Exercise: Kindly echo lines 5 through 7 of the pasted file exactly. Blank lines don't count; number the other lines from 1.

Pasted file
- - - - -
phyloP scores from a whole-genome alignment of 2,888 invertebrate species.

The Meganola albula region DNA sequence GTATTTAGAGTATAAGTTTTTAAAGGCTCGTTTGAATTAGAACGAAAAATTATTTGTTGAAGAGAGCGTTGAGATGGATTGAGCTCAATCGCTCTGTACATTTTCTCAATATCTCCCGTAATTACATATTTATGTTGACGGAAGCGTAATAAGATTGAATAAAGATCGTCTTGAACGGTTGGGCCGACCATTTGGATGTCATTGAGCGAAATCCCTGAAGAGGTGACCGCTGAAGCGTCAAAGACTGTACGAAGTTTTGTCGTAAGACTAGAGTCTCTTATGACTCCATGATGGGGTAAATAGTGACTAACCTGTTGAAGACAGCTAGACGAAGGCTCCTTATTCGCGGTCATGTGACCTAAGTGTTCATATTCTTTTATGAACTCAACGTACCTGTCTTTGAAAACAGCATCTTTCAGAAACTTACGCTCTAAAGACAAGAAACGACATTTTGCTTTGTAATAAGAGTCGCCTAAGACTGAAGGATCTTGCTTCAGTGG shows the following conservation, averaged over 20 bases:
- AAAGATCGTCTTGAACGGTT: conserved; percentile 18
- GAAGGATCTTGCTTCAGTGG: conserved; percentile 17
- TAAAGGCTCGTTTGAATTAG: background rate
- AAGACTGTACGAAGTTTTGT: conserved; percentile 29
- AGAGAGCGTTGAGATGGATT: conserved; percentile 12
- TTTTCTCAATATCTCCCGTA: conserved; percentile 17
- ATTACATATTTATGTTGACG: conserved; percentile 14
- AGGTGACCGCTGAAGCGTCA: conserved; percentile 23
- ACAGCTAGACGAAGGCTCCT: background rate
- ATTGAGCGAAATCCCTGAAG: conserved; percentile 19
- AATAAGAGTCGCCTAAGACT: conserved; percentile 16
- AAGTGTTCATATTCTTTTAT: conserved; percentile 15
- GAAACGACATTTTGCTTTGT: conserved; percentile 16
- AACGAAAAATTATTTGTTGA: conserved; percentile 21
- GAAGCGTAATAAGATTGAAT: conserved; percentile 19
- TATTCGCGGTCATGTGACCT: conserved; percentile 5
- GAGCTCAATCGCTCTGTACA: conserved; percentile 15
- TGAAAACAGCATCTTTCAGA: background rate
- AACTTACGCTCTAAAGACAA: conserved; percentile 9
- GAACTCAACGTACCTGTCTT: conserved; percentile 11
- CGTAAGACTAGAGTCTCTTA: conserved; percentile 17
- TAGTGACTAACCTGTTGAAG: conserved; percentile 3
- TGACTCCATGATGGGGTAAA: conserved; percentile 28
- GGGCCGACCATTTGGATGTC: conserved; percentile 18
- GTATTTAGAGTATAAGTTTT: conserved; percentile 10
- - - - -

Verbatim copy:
- TAAAGGCTCGTTTGAATTAG: background rate
- AAGACTGTACGAAGTTTTGT: conserved; percentile 29
- AGAGAGCGTTGAGATGGATT: conserved; percentile 12